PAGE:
Calculating Earthworks Cut & Fill With A Spreadsheet | Grid Method
There are many ways to estimate earthworks cut & fill, three popular approaches are discussed in a separate article here. Two of the methods discussed can be completed without the use of software: the grid method and the cross section method. This article demonstrates how to calculate earthworks cut and filling using the grid method (there is a separate blog which explains how to use the cross section method). Using only pen and paper and a free spreadsheet, we will show you how to record and input the data update the spreadsheet to calculate earthworks cut and fill volumes.
To start, you will need download this spreadsheet :
Grid Method Overview
The grid method allows you to estimate the cut and fill volumes of an earthworks project by rationalising the site into a grid of cells. Cut and fill for each cell can be calculated separately and then each fill cell can be added together and each cut cell, to get the total cut and fill.
Each grid cell volume is estimated using the formula:
Vi = Ai * (P – E)
The volume (V) of a grid cell (i) equals the area (A) of the cell multiplied by the difference between the average existing ground (E) and the average proposed ground (P) levels.
E = The average of the existing elevation at the four corners of the cell.
P = The average of the proposed elevation at the four corners of the cell.
(P – E) = The difference between the existing and the proposed
Multiply by the area (A) of the grid cell (i)
Then all the cells that have negative difference (cut) are added together to find the total cut volume and all the sells with a positive difference (fill) are added together to find the total fill volume.
To find the Net Volume, the total Cut is subtracted from the total Fill to find the difference for the whole site.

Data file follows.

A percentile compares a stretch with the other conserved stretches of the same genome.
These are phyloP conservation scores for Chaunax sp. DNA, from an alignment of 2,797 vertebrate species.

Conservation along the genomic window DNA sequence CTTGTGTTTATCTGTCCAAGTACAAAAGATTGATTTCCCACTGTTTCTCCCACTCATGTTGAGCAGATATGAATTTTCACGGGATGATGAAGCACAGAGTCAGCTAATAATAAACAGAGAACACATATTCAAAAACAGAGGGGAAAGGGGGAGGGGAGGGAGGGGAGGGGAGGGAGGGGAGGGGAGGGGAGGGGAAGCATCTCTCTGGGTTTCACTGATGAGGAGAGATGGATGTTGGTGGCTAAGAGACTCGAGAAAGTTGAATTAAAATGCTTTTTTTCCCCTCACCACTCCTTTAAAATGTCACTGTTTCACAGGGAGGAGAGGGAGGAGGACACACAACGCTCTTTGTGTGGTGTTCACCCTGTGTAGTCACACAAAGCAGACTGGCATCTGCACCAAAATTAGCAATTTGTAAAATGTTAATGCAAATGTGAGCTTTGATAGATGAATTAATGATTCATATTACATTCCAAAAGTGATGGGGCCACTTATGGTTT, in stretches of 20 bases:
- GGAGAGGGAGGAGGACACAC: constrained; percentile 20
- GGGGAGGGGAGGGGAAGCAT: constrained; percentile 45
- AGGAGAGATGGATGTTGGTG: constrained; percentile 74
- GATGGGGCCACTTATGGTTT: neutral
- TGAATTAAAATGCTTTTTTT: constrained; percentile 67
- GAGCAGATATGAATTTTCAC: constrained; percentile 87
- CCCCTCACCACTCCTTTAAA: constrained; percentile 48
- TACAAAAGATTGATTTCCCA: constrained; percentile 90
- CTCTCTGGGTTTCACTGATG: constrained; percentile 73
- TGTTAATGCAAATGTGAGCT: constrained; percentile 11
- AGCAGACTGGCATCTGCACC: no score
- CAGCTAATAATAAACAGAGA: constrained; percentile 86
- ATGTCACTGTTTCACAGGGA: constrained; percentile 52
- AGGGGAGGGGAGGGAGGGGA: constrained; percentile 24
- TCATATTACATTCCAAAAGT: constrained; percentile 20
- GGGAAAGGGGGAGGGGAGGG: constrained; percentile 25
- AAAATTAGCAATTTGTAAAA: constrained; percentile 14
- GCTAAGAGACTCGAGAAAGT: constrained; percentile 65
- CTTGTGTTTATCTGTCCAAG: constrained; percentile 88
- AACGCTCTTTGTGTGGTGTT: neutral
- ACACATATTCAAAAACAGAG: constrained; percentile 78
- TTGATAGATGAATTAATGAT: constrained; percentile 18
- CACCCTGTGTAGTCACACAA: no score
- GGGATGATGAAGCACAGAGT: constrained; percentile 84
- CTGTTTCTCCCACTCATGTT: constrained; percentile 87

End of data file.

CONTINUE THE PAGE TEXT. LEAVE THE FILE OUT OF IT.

Vi = Ai * (P – E)
The volume (V) of a grid cell (i) equals the area (A) of a cell, multiplied by the difference between the existing ground (E) and the proposed ground (P) levels.
What the Spreadsheet Does
As the above formula will need to be repeated 10’s if not 100’s of times to get an estimate it is a good idea to use a spreadsheet for the calculations.
The spreadsheet :
- Calculates the difference between E and P for each vertex. This is written in grey in each defined cell.
- Shades the cell. When the difference is a positive number it turns Blue for Fill and when it is negative it turns Red for Cut.
- Calculates average Cut/Fill of every 4 vertices. This is shown in the second grid, that you can view when you scroll across to the right of the sheet. WARNING: Do not edit this second grid, it may remove the formulae needed to generate the calculations.
- Calculates the overall total Cut, Fill and Net Volume. These are shown in the Results table.
So the spreadsheet will do the bulk of the calculations but first we need to establish a grid on our site plan and take off the Existing (E) and Proposed (P) elevations.
CAD Software : The below highlights how to collect elevation data using pen and paper, you can also follow the same process using CAD software.
Recording the Grid Data
YOU WILL NEED
• A printed copy of your site plan
• An extra fine pen or mechanical pencil
• (optional) Tracing paper/acetate
• The Kubla Grid Method Spreadsheet
1. Print the Site Plan : Print a copy of the site plan ensure it has existing and proposed levels defined. These are known as ‘grading plans’
2. Decide on the units and scale of your Grid Squares : My plan is in metric units so I have used centimetres (cm) for the grid. It should be written on the plan what scale it is. You need to decide how large you want each grid cell to be and then calculate using the scale the dimensions of the grid squares in paper space. For instance if the plan is 1:200 and you want grid squares of 0.5m in the real world then your grid squares will need to be 2.5cm in paper space as 2.5cm x 200 = 500cm (0.5m).
When you are deciding the size of your grid squares, it is important to consider the trade off between dense grids that are more accurate but are potentially very time consuming to complete and larger grids that are less accurate and faster. This topic is discussed in more detail in the article : How Accurate is the Grid Method For Calculating Earthworks Cut & Fill Volumes?